It came down to Duke, Syracuse and Colgate, and on Nov. 17, 1993, the Hamilton High auditorium was filled with townspeople and members of the news media, all anxious about hearing Foyle's choice. "I've made my decision," he said. "I'm going back to the Caribbean."
After some nervous laughter, Foyle said he was going to Colgate because of the academic environment, and he wasn't joking. "It also made sense from a basketball standpoint," says Jay Mandle. "Jack Bruen is a great teacher, and Adonal gets to learn in a fairly low-pressure environment against some pretty good competition."
Bruen, who had already transformed the Colgate program from disastrous to respectable, was ecstatic, of course. "Next to the days my two children were born, this is the best day of my life," he said. The coaching staff of the Colgate women's basketball team sent Bruen champagne with which to celebrate.
The next day, papers in central New York and North Carolina carried either SYRACUSE FOYLED or DUKE FOYLED headlines. But the best reaction came from Kevin Joyce, a Hamilton High teammate of Foyle's. "It takes a big man to make a decision like that," he told Foyle.
Since Foyle's life is playing out like a movie, let's cut to the Colgate campus one year later and an acting class conducted by professor Katherine Liepe-Levinson. Two of her students are on a makeshift stage, acting out a scene from The Sign in Sidney Brustein's Window, a play about a young Jewish couple written by African-American playwright Lorraine Hansberry. When the scene is finished, the professor asks the class what the scene was about, and the 6'10" student in the back raises his hand.
"It's about choice," says Foyle. "It's about the conflict between the guy, who wants to live in the country, and the girl, who wants to live in the city."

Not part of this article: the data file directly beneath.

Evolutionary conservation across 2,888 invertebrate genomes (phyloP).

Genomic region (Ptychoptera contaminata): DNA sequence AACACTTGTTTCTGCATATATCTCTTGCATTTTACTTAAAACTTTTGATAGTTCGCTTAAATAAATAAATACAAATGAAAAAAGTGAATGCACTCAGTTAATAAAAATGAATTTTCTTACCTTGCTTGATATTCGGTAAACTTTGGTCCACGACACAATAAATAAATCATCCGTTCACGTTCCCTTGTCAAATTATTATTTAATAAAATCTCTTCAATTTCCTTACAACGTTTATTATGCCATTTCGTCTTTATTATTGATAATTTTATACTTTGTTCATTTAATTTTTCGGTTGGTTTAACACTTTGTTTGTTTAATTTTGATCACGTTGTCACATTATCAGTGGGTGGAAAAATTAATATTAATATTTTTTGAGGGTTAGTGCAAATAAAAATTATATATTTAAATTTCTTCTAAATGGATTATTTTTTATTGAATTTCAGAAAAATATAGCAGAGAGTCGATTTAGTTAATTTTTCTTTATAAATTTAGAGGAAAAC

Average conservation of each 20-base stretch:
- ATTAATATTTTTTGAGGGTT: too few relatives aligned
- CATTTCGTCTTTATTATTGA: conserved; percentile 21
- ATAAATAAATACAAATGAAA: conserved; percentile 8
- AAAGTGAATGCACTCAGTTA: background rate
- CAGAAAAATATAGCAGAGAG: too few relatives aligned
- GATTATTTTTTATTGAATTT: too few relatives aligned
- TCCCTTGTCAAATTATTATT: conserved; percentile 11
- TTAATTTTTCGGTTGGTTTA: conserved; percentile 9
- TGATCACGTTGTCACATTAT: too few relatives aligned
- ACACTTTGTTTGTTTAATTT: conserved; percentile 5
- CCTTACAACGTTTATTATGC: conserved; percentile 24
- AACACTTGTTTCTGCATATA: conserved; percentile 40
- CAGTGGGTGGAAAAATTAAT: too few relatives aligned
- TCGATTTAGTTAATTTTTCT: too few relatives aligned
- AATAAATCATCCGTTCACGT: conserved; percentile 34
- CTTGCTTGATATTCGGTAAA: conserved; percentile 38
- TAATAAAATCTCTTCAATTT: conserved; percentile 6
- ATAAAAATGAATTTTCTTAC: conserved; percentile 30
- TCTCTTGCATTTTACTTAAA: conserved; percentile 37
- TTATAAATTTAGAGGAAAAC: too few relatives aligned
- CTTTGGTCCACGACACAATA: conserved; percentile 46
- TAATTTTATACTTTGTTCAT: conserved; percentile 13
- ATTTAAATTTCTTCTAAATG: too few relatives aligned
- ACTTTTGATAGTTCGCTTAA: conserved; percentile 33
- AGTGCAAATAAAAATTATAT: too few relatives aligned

After class Liepe-Levinson says, "Adonal has been a wonderful student, He's quite willing to step outside himself and project another character. He's goal-oriented, which you would expect from a basketball player, but he also shows a sensitivity you might not expect."
"I love acting," says Foyle, "and the feeling of freedom you get every time you assume a role. I also think it helps my basketball. In acting we are taught to show pain and anguish even though we feel no pain. It's the same as taking a charge."
Besides acting and general education, Foyle took economics and astronomy in the fall semester. He lives in a dorm, in a single so as not to make any of the 250 freshmen who wanted to room with him envious, and he is doing just fine socially, academically and athletically. The Mandles still keep close tabs on him, and some people might think they're overprotective. But they have invested a lot in Adonal, emotionally, financially and otherwise. At least they can laugh about it. The other day, when Joan complained that a liver test given to Adonal cost $800, Jay said, "Well, he's got a big liver."
Some things you can't put a price on. Whenever Adonal calls Joan "Mom" or Jay "Dad" or Jon "Bro," there is no hint of self-consciousness in his voice. Foyle may be a culture apart from the Mandles, but their closeness seems perfectly natural.